Given two (or more) algorithms:

  • ed25519
    • private key is random blob of 32 bytes
    • public key is encoded point on Edwards 25519 curve.
  • ECDSA with secp256k1
    • private key is random blob of 32 bytes
    • public key is encoded point on secp256k1 curve.

Lets say, we have a message M and we sign it with both algorithms, with the same private key (public keys are calculated deterministically based on private key). Adversary is able to see both signatures, collect history of such signatures for different messages, messages are unencrypted.

Are there any security implications for this scheme?

  • 2
    $\begingroup$ Note that you could also store 128 bits of data or more and derive the two keys from that using a KDF with two labels. $\endgroup$
    – Maarten Bodewes
    Jan 13, 2018 at 21:55
  • 1
    $\begingroup$ Why do you want to do that? Reusing a key-pair on the same curve can be useful. But on different curves, I don't see any advantage at all over using different private keys (since the public key is already different). $\endgroup$ Jan 14, 2018 at 15:35
  • $\begingroup$ @CodesInChaos I am building 2-way-peg and considering usage of the same private key for different blockchains. I think I will stick to Maarten Bodewes's answer. Thanks for your help! $\endgroup$
    – warchantua
    Jan 22, 2018 at 14:56

1 Answer 1


In general, using the same key in different algorithms is bad practice, and indeed having two public keys on different curves with the same private key could reveal information. I don't know how, but I am sure that you cannot prove a reduction from one to another (unless you can map one group to another, which is doubtful).

Having said the above, if you use the same curve, but just different algorithms for signing, then I believe that one could prove security (but I won't do all the details). This is because EdDSA is actually a Schnorr signature, and so it is a zero-knowledge proof of knowledge of the secret key, secure in the random oracle model. Thus, one could proof that if you can break ECDSA given ECDSA and EdDSA signing oracles, then you could break ECDSA given only an ECDSA signing oracle (by simulating the EdDSA signing oracle yourself in the random oracle model). Thus, if ECDSA is secure then using the same key for Schnorr doesn't harm anything.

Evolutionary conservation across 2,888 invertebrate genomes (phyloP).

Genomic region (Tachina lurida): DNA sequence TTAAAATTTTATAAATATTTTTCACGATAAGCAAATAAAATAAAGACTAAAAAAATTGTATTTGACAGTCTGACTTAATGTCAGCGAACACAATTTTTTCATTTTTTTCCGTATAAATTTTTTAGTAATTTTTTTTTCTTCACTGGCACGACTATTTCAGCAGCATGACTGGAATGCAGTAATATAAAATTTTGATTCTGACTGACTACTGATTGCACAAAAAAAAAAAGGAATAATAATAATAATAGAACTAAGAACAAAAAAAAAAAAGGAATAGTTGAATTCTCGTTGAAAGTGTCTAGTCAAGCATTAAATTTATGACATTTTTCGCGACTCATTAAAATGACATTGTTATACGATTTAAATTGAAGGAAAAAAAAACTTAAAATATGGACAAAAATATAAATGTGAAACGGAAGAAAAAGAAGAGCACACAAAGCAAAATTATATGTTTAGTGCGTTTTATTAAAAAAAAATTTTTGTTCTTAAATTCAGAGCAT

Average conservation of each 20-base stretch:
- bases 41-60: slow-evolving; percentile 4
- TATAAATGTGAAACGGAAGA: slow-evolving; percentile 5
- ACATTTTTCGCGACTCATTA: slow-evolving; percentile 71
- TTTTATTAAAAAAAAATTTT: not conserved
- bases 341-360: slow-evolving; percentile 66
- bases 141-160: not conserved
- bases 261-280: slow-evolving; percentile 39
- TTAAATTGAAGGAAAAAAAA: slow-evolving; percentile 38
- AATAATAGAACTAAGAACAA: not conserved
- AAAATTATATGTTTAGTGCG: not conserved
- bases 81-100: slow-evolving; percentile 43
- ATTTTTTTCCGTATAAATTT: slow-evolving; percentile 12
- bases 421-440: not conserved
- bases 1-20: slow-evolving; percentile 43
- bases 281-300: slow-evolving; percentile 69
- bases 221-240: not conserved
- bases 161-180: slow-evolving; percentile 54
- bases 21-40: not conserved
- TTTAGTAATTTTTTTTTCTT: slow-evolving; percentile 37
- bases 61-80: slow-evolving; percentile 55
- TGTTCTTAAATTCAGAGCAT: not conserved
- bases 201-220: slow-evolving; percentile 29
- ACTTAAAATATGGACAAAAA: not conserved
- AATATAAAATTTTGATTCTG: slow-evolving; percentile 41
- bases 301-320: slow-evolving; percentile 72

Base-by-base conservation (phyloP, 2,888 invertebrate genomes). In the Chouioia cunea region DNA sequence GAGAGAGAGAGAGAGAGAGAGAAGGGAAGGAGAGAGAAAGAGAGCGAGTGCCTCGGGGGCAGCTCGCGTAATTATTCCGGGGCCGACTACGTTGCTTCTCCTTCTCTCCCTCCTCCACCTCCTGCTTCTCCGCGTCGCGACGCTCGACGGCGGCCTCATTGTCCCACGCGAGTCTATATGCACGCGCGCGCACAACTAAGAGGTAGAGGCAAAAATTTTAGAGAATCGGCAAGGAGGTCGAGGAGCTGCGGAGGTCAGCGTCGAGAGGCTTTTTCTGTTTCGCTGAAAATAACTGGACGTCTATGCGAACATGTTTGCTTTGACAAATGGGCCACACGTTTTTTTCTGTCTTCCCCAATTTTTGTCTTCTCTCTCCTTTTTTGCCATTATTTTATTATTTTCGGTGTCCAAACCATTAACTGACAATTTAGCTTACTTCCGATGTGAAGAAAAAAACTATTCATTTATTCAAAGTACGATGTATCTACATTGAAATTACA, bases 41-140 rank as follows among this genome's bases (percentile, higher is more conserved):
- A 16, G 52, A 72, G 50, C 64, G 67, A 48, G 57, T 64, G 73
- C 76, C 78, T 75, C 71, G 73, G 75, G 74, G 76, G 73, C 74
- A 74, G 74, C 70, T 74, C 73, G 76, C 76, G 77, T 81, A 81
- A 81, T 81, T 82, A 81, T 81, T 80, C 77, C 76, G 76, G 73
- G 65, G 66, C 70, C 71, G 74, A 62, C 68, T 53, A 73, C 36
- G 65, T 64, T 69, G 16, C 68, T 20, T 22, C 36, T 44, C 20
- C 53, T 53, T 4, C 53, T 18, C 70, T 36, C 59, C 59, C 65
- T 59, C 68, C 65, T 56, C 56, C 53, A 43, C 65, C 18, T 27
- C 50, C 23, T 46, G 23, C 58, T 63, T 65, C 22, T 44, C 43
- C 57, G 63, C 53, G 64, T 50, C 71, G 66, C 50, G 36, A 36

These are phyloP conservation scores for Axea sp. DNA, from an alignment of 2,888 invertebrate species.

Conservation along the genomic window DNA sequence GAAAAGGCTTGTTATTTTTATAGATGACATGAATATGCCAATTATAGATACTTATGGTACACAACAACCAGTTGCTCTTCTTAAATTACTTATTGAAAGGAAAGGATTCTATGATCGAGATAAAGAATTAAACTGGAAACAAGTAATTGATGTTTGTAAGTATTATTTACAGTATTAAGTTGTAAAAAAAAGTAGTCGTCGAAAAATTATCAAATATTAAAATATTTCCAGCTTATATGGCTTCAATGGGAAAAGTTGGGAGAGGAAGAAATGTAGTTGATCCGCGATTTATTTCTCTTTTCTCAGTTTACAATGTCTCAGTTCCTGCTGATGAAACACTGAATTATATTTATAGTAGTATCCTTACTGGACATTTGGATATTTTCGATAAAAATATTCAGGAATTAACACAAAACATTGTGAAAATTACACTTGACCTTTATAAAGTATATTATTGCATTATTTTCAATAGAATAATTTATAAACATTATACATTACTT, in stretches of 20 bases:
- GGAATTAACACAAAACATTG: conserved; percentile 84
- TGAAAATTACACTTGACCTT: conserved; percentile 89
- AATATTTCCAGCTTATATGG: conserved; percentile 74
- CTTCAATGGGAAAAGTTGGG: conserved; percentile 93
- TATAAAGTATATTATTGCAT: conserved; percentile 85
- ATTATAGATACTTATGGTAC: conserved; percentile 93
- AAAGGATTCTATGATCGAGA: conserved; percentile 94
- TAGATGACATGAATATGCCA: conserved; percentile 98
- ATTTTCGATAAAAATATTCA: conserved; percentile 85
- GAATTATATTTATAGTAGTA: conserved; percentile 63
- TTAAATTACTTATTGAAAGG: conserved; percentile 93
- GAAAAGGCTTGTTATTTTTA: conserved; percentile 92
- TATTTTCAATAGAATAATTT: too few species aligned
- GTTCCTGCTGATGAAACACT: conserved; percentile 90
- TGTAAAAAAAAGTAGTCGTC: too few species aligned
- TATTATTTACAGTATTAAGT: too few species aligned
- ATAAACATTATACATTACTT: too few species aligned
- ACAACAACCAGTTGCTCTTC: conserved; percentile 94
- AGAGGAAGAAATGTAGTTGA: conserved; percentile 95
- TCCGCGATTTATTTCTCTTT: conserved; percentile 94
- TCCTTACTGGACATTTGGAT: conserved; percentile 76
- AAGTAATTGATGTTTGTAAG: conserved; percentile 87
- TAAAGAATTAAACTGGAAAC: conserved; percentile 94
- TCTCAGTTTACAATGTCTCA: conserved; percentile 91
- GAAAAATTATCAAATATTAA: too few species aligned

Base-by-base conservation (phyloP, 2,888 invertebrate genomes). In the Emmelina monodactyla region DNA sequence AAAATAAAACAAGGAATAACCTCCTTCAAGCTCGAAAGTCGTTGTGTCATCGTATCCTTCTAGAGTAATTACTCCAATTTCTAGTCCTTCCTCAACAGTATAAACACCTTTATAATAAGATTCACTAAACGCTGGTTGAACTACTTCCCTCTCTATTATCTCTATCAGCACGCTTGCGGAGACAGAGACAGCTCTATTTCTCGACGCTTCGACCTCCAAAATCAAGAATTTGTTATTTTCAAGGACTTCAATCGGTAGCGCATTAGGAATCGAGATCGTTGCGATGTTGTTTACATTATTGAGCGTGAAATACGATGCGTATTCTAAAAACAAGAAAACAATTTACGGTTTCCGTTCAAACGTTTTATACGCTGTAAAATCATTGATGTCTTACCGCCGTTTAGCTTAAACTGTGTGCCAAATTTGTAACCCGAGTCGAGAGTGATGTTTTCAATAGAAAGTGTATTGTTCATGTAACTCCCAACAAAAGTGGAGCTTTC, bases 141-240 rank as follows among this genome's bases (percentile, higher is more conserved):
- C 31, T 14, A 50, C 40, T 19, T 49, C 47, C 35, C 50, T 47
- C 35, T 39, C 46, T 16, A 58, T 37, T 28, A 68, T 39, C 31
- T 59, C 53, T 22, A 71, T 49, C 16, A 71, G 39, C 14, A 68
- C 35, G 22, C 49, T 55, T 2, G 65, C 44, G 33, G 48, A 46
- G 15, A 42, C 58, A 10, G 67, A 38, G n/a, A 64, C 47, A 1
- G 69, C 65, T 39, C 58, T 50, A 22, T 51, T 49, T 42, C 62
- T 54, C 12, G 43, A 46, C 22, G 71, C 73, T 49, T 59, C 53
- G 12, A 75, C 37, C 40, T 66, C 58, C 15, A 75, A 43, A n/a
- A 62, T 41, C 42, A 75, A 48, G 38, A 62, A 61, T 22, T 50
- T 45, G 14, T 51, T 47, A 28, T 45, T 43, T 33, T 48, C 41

• 1
    $\begingroup$ I'm not sure if your security argument actually holds, considering the OP intends to use different curves. (Though it is likely stills secure in practice) $\endgroup$ Jan 13, 2018 at 20:18
  • 1
    $\begingroup$ The security argument should hold because the entire Schnorr part can be simulated as zero knowledge (in the ROM) and so it doesn't matter what the other signature does. However, I will never say that I'm sure of something until a full proof has been written. $\endgroup$ Jan 14, 2018 at 5:38
  • $\begingroup$ My doubts are related to the key generation part, and not the signature part. I don't find it obvious that publishing public-keys computed over different curves but sharing the private scalar is reducible to the DL being hard in all groups. $\endgroup$ Jan 14, 2018 at 11:57
  • $\begingroup$ Oh, I'm sorry. I didn't notice the different curves. You are right. This could be very problematic. $\endgroup$ Jan 14, 2018 at 15:16

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